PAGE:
The other night I was overjoyed when I stopped by the New York Times site and saw Bill McKibben’s “Do the Math” tour foregrounded front and center on the homepage.

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Bill had the same reaction: he forwarded a screenshot of the page to his email list, trumpeting victory.

But what kind of victory is it, really?

Yes, McKibben’s Do the Math tour succeeded in finally penetrating the security perimeter of that gated community known as Mainstream Public Opinion.  If the Times prints an article, we can assume that at least a few of the sheltered, august heads within the insular circle of elite readers will pay attention.

Note that the article was ultimately filed in the Business section of the newspaper, by the way.  Evidently the Times thought its business-minded readers ought to know that those pesky students might be causing trouble for stockholders in major fossil fuel companies in the coming months.

This is the same way that the Times reported the Occupy Wall Street movement: as an annoying inconvenience, a public nuisance that our good police force is working to clear away ASAP.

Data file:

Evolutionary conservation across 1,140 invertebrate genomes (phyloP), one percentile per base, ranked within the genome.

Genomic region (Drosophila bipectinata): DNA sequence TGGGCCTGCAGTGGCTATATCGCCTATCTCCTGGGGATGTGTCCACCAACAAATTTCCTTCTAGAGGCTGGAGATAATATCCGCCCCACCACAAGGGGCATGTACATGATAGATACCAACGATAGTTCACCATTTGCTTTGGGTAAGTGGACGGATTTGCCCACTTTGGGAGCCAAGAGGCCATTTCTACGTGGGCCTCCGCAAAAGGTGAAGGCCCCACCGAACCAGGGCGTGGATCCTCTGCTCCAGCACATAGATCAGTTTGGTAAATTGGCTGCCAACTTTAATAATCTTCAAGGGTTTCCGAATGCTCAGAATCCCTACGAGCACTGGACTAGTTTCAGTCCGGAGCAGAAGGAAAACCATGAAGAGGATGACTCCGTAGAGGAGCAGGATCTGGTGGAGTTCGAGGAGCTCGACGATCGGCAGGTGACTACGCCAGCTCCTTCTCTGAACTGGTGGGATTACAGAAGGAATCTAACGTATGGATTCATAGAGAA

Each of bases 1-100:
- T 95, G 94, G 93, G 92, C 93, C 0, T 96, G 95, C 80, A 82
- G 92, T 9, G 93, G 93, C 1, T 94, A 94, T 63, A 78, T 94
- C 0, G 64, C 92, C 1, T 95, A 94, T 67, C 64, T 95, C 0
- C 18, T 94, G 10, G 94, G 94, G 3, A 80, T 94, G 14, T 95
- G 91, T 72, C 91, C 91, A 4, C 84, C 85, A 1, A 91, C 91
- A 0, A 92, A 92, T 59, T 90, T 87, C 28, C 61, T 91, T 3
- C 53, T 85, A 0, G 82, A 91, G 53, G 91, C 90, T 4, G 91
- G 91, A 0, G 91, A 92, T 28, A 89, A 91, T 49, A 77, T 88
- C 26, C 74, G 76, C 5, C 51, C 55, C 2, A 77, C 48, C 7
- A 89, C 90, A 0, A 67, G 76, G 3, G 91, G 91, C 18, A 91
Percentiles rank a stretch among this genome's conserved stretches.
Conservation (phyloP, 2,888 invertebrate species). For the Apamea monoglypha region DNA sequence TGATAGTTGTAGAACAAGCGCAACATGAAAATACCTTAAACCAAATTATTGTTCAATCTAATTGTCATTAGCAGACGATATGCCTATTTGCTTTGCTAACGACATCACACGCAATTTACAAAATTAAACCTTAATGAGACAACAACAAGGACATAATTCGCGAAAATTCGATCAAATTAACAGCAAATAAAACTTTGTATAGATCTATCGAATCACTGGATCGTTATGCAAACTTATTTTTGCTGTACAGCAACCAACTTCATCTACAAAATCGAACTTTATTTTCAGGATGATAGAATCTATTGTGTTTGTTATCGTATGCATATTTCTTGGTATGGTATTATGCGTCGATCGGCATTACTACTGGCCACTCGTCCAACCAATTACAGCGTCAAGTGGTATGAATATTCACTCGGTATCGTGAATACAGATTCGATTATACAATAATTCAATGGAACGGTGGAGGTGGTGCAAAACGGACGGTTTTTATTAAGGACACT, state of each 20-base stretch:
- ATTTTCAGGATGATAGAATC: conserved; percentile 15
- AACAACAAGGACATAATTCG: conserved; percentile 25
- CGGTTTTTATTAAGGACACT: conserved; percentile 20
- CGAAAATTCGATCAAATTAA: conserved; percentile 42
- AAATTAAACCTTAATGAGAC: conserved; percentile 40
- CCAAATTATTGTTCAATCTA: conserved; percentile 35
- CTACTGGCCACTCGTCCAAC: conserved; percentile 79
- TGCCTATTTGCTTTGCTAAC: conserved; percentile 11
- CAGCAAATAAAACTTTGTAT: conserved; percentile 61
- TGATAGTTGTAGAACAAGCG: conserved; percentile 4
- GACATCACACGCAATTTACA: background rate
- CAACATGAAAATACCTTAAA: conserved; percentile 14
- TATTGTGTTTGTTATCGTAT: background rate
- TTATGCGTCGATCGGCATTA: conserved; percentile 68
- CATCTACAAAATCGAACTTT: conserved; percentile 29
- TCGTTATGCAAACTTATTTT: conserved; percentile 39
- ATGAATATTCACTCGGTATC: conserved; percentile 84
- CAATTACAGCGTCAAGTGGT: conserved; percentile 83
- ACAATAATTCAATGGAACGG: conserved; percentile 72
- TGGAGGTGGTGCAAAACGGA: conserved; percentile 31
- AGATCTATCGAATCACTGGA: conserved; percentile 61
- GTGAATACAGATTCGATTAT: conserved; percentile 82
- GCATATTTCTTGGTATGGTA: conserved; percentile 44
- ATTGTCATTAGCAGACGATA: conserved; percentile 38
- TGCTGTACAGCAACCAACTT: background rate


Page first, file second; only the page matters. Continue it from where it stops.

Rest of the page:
It’s the same way they’ve reported on Hurricane Sandy, hitting right in their own backyard.  What a colossal inconvenience!  Let’s clear it away so we can get back down to business as usual.

What is it going to take to get through to the Times and its readers that there is not going to be any more business as usual?

The game is up.  Things are going to get much worse, and the only chance of avoiding total disaster is through immediate decisive action to curb carbon emissions and build up a massive supply of carbon sinks—ie, more forests, more seaweed and algae, more grasslands and croplands.